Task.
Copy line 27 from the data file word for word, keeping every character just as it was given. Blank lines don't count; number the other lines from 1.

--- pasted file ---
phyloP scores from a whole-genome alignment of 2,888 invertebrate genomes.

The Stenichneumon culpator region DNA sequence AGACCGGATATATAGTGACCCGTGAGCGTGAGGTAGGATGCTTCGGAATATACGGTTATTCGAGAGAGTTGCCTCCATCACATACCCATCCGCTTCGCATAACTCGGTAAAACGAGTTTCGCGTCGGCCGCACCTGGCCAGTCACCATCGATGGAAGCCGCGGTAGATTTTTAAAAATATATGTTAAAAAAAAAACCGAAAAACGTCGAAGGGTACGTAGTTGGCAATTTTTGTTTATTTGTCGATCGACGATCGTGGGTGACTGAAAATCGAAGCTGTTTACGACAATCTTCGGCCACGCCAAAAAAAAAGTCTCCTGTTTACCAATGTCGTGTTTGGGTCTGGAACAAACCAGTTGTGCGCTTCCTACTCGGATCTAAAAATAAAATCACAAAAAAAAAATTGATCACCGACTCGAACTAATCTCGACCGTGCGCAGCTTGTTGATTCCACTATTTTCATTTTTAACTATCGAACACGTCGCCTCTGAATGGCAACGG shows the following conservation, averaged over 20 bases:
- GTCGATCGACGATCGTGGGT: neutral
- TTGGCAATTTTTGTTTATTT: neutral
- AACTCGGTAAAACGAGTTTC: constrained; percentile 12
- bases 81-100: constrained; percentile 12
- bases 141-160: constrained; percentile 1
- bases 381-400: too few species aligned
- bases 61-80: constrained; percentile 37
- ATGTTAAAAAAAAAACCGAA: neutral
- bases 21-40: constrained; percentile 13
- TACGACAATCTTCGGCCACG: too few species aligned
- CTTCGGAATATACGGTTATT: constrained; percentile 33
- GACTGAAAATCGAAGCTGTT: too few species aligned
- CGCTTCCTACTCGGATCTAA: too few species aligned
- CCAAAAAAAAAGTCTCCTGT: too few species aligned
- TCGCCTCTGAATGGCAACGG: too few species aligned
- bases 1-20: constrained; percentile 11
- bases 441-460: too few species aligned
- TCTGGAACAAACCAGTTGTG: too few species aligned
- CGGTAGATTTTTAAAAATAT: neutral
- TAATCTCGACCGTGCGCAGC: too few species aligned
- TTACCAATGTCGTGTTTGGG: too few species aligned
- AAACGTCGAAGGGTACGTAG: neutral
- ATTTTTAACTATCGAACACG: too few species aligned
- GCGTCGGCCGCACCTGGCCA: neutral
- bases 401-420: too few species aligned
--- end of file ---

- bases 401-420: too few species aligned